vrijdag 11 april 2014

Atlas. Real Estate

It took me a while before Real Estate's music sank in. I could not really get past 'Days' (2011) and had played 'Atlas' several times to try and find out what all the end-of-year-list talk in the press was about, as I did not hear it. All Atlas did was wanting me to put on 'Rivers and coastlines: The ride', TMGS' masterpiece. When do the horns kick in?, I kept asking myself. The comparison isn't such a strange one. Both Real Estate and TMGS have this utterly dreamy quality in their music. Light sounding guitars, intricate melody lines, soft voiced singing, mostly mellow tempos. And all of a sudden I found my way into Atlas. It happened on a train and the following bike ride. All of a sudden Atlas had me where it wanted me. Listening intently and thoroughly enjoying myself. (Even drove through a red light for the bike section, reading very familiar signals totally wrong.) Following every guitar line, enjoying the clear sound and the mellow mood.

It is hard to explain the change. I can't, really. as not that much has changed. The easy explanation is that I stopped searching for what I did not hear and focussed on what was on offer instead. What I found was beauty. The beauty of songwriting skills and craftsmanship. Real Estate is singer/guitarist Martin Courtney, guitarist Matt Mondanile, bassist Alex Bleeker, drummer Jackson Pollis and the new keyboard player Matt Kallman. The last three create a carpet of sound. The soft drums of which the cymbals are the most defining sound. The soft bass plops in the background, sometimes functional, sometimes purely melodic. The keyboard provides accents or the fabric under the sound. Over this the two guitars play intricate lines, soft toned, clear. It doesn't get much stranger soundwise than the effects in the outro of 'The bend'. Over all this Courtney sings his lyrics. There is little harmonising. Also in spots where it would have embellished songs in a great way. The chorus of 'Crime' really would have been a lot better than it already is with harmony singing. In 'Primitive' it does happen and the wow factor is instantly in place.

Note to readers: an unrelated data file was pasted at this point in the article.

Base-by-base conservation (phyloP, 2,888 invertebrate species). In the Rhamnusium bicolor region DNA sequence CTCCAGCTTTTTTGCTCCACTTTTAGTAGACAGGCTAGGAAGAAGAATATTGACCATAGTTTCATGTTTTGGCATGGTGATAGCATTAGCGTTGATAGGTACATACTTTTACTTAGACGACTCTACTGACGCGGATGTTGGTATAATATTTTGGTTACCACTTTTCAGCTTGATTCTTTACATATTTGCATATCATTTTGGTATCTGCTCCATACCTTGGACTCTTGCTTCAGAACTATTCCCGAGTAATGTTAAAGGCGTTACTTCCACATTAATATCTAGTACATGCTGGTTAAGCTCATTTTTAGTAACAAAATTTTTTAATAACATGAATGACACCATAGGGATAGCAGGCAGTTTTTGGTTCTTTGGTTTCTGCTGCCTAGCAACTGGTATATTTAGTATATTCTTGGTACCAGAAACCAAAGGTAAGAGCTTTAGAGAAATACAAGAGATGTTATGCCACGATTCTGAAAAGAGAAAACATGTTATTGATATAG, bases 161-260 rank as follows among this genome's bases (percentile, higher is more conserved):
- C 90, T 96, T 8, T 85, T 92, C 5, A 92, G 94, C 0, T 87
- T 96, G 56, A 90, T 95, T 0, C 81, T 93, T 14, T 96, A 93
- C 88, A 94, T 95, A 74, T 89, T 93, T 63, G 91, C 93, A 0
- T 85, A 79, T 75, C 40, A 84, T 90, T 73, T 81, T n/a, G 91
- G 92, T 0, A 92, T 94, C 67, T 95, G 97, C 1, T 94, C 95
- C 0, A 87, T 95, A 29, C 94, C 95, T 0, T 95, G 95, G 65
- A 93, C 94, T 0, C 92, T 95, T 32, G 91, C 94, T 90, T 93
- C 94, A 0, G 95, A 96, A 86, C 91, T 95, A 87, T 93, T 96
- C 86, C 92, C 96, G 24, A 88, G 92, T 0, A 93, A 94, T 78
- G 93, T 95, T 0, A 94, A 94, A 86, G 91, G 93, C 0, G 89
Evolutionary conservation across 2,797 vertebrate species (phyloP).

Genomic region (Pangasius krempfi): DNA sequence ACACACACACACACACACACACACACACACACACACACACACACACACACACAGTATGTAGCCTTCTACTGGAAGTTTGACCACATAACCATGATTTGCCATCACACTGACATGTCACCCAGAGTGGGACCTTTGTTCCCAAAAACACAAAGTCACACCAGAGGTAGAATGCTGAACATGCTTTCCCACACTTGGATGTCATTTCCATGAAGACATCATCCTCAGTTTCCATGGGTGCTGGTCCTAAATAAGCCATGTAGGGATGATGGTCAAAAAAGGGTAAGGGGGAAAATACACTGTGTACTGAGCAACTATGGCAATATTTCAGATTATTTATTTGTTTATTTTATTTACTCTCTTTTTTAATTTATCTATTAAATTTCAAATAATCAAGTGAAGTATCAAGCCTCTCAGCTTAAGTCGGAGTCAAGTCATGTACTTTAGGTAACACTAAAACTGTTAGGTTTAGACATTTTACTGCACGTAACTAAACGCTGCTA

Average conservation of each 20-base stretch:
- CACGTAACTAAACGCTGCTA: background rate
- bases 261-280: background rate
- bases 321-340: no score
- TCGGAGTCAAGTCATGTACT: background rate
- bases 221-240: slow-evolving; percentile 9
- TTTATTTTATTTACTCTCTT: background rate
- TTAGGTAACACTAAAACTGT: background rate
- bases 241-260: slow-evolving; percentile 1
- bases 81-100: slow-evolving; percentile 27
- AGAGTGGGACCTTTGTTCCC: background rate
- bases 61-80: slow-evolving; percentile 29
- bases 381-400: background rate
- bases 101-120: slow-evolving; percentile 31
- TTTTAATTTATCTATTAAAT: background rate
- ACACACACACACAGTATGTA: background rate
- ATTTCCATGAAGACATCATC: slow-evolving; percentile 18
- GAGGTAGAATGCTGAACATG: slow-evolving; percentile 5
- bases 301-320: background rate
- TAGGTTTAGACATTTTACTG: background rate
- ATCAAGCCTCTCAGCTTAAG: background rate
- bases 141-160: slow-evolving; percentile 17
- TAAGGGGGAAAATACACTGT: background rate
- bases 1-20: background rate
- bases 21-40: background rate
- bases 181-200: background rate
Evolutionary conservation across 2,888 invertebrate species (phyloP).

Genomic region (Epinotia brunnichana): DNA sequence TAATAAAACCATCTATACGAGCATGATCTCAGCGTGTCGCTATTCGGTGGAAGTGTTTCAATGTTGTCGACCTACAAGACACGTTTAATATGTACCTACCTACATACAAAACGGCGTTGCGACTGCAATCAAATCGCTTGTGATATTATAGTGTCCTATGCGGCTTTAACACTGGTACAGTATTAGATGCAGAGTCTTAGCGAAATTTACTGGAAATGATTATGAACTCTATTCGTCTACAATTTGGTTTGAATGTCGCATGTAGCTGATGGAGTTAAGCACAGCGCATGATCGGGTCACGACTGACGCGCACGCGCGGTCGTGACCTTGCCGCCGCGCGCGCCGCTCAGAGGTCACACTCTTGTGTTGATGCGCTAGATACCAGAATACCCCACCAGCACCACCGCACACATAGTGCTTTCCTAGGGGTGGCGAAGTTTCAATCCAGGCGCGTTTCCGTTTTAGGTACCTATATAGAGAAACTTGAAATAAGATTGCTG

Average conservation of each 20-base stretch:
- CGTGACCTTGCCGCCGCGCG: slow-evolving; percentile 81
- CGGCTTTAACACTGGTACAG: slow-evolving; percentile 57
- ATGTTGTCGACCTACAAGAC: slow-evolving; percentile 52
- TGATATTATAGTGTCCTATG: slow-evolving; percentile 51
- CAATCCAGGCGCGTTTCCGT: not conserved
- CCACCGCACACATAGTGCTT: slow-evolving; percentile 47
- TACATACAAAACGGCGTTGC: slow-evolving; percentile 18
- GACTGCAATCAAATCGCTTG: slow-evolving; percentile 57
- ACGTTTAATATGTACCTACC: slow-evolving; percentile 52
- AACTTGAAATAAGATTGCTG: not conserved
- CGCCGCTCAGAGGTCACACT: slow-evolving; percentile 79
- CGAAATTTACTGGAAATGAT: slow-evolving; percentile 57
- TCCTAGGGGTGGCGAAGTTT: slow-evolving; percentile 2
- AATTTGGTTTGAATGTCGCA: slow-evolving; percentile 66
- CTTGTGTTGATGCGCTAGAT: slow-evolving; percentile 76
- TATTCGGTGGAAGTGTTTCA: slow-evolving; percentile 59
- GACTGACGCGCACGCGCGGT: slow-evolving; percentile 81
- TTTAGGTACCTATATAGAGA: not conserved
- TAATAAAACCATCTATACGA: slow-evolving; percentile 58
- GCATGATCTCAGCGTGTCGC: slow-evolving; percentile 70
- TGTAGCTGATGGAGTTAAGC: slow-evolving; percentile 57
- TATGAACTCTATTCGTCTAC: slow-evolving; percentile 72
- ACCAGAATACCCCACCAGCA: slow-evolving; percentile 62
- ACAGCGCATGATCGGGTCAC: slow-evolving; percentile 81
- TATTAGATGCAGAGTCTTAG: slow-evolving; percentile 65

Real Estate is referenced to The Feelies all the time. I can't opine on this, not knowing this legendary band of the new wave and beyond era. (I'll catch up, promise.) What I hear is The Byrds, country rock guitar playing in a totally non-country environment. There's a lot of dreaming and shoegazing going on, without the gravelly guitars. There is new wave without the thorny rhythms. There are quite some jangly guitars, but not the rhythm and rock of indie. So where can I put Atlas and Real Estate?

Not all is well on Atlas. The album does sort of trickle to the end. By the time I reach song 8 I am wishing for a little bit of pepper. Real Estate is just too un-dangerous. 'How might I live' comes close to a good old fashioned Dutch tearjerker. Corry & de Rekels would not have minded recording this song. Everyone is allowed to slip up and a second chance as well. ("Without second chances, we'd all be lonely", sings Gregory Alan Isakov. And this wisdom very much rings true)

As a whole Atlas is just a little to neat for me, but when I'm in the right mood the beauty of this album reaches me and is truly appreciated. Real Estate clearly has a vision on the sort of music it wants to make and succeeds in doing so. No, Atlas is not end of year material as far as I'm concerned, but worth a review. Something that I wasn't planning on writing just a few days ago.


You can listen to 'Talking backwards' here.

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